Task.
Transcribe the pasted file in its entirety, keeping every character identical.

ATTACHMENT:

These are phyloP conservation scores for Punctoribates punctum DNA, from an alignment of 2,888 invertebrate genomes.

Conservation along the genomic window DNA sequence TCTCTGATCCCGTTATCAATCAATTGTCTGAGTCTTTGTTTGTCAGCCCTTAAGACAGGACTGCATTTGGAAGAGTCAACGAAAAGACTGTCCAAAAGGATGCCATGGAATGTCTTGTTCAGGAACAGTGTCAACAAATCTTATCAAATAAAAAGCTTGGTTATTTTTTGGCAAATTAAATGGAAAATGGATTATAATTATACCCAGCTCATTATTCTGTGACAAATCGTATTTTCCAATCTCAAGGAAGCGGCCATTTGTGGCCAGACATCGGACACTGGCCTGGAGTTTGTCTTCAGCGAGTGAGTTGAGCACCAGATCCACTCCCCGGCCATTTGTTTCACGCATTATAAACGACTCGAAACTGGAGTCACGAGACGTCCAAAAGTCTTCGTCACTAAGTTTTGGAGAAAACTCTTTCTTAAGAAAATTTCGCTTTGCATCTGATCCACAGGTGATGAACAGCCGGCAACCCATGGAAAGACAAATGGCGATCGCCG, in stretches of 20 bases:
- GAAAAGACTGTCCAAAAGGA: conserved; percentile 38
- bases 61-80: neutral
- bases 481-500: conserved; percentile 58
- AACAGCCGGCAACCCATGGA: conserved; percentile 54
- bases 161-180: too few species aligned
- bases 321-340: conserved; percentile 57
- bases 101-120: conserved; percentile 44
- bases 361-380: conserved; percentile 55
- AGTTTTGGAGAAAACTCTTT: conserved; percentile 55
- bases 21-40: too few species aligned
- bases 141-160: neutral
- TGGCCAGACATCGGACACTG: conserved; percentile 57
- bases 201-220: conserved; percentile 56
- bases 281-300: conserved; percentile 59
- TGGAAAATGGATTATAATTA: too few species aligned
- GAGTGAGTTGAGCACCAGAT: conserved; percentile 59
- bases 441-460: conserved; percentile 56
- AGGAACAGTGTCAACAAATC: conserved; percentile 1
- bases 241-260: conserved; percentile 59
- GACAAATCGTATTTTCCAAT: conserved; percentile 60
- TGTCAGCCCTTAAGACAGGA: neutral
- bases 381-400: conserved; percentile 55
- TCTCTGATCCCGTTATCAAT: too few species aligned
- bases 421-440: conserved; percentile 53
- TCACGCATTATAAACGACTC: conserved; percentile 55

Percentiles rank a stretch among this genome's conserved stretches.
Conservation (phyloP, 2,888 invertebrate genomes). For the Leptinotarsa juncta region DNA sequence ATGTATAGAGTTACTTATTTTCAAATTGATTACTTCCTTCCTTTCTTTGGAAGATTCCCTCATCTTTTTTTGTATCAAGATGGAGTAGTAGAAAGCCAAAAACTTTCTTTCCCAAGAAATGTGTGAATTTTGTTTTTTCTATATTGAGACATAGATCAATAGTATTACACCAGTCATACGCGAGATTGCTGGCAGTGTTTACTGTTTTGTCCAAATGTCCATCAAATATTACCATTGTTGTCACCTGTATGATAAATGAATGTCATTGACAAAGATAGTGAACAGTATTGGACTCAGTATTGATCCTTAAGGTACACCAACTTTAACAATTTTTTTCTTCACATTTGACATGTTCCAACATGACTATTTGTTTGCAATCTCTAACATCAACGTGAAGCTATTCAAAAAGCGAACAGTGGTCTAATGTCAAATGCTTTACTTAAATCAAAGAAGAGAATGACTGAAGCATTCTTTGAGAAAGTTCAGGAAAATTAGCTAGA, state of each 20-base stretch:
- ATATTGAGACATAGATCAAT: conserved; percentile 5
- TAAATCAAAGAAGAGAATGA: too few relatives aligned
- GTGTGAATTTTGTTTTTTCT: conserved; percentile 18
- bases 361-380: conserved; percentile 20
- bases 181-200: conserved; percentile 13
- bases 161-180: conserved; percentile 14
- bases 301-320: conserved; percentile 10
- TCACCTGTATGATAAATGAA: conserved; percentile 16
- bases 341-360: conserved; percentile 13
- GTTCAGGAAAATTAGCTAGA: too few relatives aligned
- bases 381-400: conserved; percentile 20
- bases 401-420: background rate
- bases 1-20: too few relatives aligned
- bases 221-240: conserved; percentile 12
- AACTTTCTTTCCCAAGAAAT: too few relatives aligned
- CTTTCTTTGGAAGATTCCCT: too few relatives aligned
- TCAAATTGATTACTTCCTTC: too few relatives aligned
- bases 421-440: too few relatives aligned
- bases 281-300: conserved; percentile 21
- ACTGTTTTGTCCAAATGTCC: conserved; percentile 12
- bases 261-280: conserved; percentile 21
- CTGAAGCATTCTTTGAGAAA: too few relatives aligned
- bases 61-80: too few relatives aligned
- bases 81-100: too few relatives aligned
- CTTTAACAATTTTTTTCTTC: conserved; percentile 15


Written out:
These are phyloP conservation scores for Punctoribates punctum DNA, from an alignment of 2,888 invertebrate genomes.

Conservation along the genomic window DNA sequence TCTCTGATCCCGTTATCAATCAATTGTCTGAGTCTTTGTTTGTCAGCCCTTAAGACAGGACTGCATTTGGAAGAGTCAACGAAAAGACTGTCCAAAAGGATGCCATGGAATGTCTTGTTCAGGAACAGTGTCAACAAATCTTATCAAATAAAAAGCTTGGTTATTTTTTGGCAAATTAAATGGAAAATGGATTATAATTATACCCAGCTCATTATTCTGTGACAAATCGTATTTTCCAATCTCAAGGAAGCGGCCATTTGTGGCCAGACATCGGACACTGGCCTGGAGTTTGTCTTCAGCGAGTGAGTTGAGCACCAGATCCACTCCCCGGCCATTTGTTTCACGCATTATAAACGACTCGAAACTGGAGTCACGAGACGTCCAAAAGTCTTCGTCACTAAGTTTTGGAGAAAACTCTTTCTTAAGAAAATTTCGCTTTGCATCTGATCCACAGGTGATGAACAGCCGGCAACCCATGGAAAGACAAATGGCGATCGCCG, in stretches of 20 bases:
- GAAAAGACTGTCCAAAAGGA: conserved; percentile 38
- bases 61-80: neutral
- bases 481-500: conserved; percentile 58
- AACAGCCGGCAACCCATGGA: conserved; percentile 54
- bases 161-180: too few species aligned
- bases 321-340: conserved; percentile 57
- bases 101-120: conserved; percentile 44
- bases 361-380: conserved; percentile 55
- AGTTTTGGAGAAAACTCTTT: conserved; percentile 55
- bases 21-40: too few species aligned
- bases 141-160: neutral
- TGGCCAGACATCGGACACTG: conserved; percentile 57
- bases 201-220: conserved; percentile 56
- bases 281-300: conserved; percentile 59
- TGGAAAATGGATTATAATTA: too few species aligned
- GAGTGAGTTGAGCACCAGAT: conserved; percentile 59
- bases 441-460: conserved; percentile 56
- AGGAACAGTGTCAACAAATC: conserved; percentile 1
- bases 241-260: conserved; percentile 59
- GACAAATCGTATTTTCCAAT: conserved; percentile 60
- TGTCAGCCCTTAAGACAGGA: neutral
- bases 381-400: conserved; percentile 55
- TCTCTGATCCCGTTATCAAT: too few species aligned
- bases 421-440: conserved; percentile 53
- TCACGCATTATAAACGACTC: conserved; percentile 55

Percentiles rank a stretch among this genome's conserved stretches.
Conservation (phyloP, 2,888 invertebrate genomes). For the Leptinotarsa juncta region DNA sequence ATGTATAGAGTTACTTATTTTCAAATTGATTACTTCCTTCCTTTCTTTGGAAGATTCCCTCATCTTTTTTTGTATCAAGATGGAGTAGTAGAAAGCCAAAAACTTTCTTTCCCAAGAAATGTGTGAATTTTGTTTTTTCTATATTGAGACATAGATCAATAGTATTACACCAGTCATACGCGAGATTGCTGGCAGTGTTTACTGTTTTGTCCAAATGTCCATCAAATATTACCATTGTTGTCACCTGTATGATAAATGAATGTCATTGACAAAGATAGTGAACAGTATTGGACTCAGTATTGATCCTTAAGGTACACCAACTTTAACAATTTTTTTCTTCACATTTGACATGTTCCAACATGACTATTTGTTTGCAATCTCTAACATCAACGTGAAGCTATTCAAAAAGCGAACAGTGGTCTAATGTCAAATGCTTTACTTAAATCAAAGAAGAGAATGACTGAAGCATTCTTTGAGAAAGTTCAGGAAAATTAGCTAGA, state of each 20-base stretch:
- ATATTGAGACATAGATCAAT: conserved; percentile 5
- TAAATCAAAGAAGAGAATGA: too few relatives aligned
- GTGTGAATTTTGTTTTTTCT: conserved; percentile 18
- bases 361-380: conserved; percentile 20
- bases 181-200: conserved; percentile 13
- bases 161-180: conserved; percentile 14
- bases 301-320: conserved; percentile 10
- TCACCTGTATGATAAATGAA: conserved; percentile 16
- bases 341-360: conserved; percentile 13
- GTTCAGGAAAATTAGCTAGA: too few relatives aligned
- bases 381-400: conserved; percentile 20
- bases 401-420: background rate
- bases 1-20: too few relatives aligned
- bases 221-240: conserved; percentile 12
- AACTTTCTTTCCCAAGAAAT: too few relatives aligned
- CTTTCTTTGGAAGATTCCCT: too few relatives aligned
- TCAAATTGATTACTTCCTTC: too few relatives aligned
- bases 421-440: too few relatives aligned
- bases 281-300: conserved; percentile 21
- ACTGTTTTGTCCAAATGTCC: conserved; percentile 12
- bases 261-280: conserved; percentile 21
- CTGAAGCATTCTTTGAGAAA: too few relatives aligned
- bases 61-80: too few relatives aligned
- bases 81-100: too few relatives aligned
- CTTTAACAATTTTTTTCTTC: conserved; percentile 15